This editorial will appear in Friday’s print edition.
Documented cases of neglect and abuse at the country’s network of federal immigration detention centers led the Obama administration to announce an overhaul of the system last year.
New evidence suggests that reforms will be for naught if the system itself remains shrouded in secrecy.
Media organizations and civil-rights groups fought for years to expose the deaths of immigrants in detention centers. In doing so, they uncovered examples of grossly inadequate medical care.
A 2008 Washington Post investigation tracked 83 immigration detainee deaths and concluded that 30 of them – including one at the Northwest Detention Center in Tacoma – might have been caused by the actions, or inaction, of medical staff.
Now The New York Times has dug up government documents that show how immigration officials worked to cover up evidence of mistreatment and thwart outside scrutiny.
In some cases, Immigration and Customs Enforcement officials have outright lied. The most egregious case was in 2007, when an ICE spokesman told The Times that he needed a full name and alien registration number before he could obtain information about a New Jersey detainee.
Records show that spokesman had already filed a report that warned managers of the reporter’s interest and shared information about the detainee, a Guinean man who had suffered a skull fracture behind bars.
The man eventually received emergency brain surgery after being left in an isolation cell without treatment for more than 13 hours. While he lay in a coma following the surgery, agency managers conferred about how to avoid paying for his care and to deter “increased scrutiny and/or media exposure.”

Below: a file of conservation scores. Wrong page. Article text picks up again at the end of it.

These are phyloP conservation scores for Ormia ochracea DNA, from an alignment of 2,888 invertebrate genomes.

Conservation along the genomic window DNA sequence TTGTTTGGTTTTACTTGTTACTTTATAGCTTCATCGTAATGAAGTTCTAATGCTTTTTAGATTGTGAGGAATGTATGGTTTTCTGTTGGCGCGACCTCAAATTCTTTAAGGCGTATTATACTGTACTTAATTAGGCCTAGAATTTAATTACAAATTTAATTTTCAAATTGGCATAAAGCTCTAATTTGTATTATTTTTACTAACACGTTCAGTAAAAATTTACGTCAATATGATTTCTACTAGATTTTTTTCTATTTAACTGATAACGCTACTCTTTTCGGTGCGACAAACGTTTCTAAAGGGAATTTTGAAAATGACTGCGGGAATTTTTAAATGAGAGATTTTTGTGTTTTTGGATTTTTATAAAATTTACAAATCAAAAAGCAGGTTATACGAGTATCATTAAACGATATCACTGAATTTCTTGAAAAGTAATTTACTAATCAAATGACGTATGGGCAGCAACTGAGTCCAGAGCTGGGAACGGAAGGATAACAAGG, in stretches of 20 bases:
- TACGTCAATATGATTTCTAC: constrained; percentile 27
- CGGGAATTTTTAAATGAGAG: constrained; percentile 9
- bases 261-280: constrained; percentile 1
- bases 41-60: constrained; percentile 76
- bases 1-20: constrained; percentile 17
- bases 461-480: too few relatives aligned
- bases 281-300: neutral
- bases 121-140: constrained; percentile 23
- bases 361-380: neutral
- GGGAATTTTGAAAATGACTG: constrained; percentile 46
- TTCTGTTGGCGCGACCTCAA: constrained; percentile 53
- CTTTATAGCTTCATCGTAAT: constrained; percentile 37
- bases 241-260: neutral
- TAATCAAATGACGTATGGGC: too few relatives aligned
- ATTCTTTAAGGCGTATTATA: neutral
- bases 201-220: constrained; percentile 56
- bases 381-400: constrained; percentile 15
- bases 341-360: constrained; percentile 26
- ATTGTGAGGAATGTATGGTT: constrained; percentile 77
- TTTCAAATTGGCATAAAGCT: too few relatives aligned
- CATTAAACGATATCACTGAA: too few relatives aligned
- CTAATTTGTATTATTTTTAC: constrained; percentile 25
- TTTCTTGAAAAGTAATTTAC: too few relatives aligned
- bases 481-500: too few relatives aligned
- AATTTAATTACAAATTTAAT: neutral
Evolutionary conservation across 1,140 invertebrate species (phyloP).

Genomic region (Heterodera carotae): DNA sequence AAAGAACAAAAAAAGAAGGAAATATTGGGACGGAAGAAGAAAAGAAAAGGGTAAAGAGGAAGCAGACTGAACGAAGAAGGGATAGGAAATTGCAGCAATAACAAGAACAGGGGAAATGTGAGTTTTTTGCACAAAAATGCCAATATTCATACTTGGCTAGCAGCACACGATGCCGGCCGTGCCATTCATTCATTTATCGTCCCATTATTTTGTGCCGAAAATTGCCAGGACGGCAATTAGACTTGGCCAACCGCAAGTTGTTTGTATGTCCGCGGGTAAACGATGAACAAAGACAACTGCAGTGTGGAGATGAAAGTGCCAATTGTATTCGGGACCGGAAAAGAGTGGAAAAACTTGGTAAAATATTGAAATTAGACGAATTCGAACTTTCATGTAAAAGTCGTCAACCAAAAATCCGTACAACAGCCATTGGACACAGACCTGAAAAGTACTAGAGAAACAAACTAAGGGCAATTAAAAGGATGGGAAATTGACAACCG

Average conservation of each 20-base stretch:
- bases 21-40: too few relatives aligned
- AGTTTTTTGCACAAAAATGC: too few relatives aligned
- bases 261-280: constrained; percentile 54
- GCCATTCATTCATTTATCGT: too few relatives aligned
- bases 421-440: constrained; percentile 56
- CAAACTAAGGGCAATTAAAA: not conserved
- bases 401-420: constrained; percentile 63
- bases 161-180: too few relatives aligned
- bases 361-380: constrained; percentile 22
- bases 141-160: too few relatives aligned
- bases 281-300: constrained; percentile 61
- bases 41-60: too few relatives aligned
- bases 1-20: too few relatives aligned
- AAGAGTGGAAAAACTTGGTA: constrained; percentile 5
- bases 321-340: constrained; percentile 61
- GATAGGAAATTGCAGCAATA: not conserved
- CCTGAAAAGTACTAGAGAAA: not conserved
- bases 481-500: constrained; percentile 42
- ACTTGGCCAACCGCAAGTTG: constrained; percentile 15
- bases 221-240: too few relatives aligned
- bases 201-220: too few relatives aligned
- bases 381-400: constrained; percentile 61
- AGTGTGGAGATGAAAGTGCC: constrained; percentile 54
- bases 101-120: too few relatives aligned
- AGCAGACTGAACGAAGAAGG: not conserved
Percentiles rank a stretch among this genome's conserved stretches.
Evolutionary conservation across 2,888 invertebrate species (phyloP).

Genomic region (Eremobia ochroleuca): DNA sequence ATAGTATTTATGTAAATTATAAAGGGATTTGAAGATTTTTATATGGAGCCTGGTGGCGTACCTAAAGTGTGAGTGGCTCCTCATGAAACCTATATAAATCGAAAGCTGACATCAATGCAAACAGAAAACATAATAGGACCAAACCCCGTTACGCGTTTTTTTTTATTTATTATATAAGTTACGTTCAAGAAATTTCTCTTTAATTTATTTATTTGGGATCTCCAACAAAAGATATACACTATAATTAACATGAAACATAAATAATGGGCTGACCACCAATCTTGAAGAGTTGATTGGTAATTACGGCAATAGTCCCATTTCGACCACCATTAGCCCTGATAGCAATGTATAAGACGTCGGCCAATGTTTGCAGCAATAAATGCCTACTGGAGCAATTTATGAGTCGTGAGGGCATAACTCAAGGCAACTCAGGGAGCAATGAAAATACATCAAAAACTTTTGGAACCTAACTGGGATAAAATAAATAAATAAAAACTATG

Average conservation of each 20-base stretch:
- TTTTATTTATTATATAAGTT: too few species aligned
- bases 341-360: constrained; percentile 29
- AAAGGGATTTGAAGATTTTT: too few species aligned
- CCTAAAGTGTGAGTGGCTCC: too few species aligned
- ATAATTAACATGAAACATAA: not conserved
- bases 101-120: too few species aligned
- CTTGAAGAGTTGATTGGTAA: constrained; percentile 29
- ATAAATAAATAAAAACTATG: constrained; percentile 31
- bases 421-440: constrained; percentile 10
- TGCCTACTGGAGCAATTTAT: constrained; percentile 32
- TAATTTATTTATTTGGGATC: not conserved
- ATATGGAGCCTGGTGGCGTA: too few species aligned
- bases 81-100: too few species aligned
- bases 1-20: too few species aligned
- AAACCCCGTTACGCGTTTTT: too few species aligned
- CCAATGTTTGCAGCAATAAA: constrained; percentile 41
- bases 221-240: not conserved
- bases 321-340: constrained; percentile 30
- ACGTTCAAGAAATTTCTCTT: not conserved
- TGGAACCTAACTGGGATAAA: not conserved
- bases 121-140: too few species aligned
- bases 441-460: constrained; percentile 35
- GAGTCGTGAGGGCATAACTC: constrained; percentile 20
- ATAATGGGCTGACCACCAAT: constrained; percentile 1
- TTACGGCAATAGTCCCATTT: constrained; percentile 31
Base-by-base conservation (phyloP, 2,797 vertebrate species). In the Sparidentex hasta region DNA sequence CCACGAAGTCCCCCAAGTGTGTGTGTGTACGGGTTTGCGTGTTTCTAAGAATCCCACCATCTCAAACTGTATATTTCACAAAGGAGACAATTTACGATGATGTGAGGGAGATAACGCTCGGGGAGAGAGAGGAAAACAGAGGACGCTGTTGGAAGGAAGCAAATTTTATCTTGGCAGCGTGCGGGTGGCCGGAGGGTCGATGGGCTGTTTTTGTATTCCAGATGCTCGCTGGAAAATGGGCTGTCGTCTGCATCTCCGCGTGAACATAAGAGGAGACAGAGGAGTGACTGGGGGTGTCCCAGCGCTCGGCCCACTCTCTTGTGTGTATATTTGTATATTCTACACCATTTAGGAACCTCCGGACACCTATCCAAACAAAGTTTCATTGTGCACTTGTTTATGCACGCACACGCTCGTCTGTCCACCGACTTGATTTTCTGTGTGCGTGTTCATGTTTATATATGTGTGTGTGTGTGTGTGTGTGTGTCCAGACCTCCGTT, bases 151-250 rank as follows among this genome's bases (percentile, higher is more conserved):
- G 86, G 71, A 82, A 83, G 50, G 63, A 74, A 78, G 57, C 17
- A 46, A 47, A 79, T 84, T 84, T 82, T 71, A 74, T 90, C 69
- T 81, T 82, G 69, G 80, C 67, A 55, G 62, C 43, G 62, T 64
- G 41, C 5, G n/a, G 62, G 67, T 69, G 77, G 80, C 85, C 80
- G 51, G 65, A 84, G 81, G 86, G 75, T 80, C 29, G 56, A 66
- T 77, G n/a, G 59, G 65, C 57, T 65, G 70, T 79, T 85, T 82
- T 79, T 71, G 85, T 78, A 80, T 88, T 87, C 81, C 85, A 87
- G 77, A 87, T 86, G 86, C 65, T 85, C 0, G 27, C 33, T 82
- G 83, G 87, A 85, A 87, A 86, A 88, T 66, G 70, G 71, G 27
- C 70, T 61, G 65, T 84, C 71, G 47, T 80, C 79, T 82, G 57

They considered flying the dying man to Guinea or renewing his canceled work permit to tap into Medicaid or disability benefits. In the end, he died before the agency could get rid of him.
But death didn’t stop the conniving. The next day, the director of the Newark field office recommended the agency pay to send the body to Guinea for burial so that his widow wouldn’t show up in the United States and attract media coverage.
Some of the officials who participated in the whitewashing are still working at the agency. In fact, one of them – Nina Dozoretz – was just hired by the Obama administration to lead its overhaul of detainee health care.
More recent cases show that the culture of secrecy continues, according to The New York Times. As late as August, when a reporter for The Arizona Republic asked the agency about nine deaths at an Arizona detention center, a spokesman told him the records were not available.
The administration’s proposed reforms won’t get at the problem since they rely on an agency – one that has already proved itself evasive – to police itself. A system that detains more than 32,000 men and women on any given day, holding some for years, needs outside oversight.
Enforcing the country’s immigration laws and treating suspected illegal immigrants humanely are not mutually exclusive.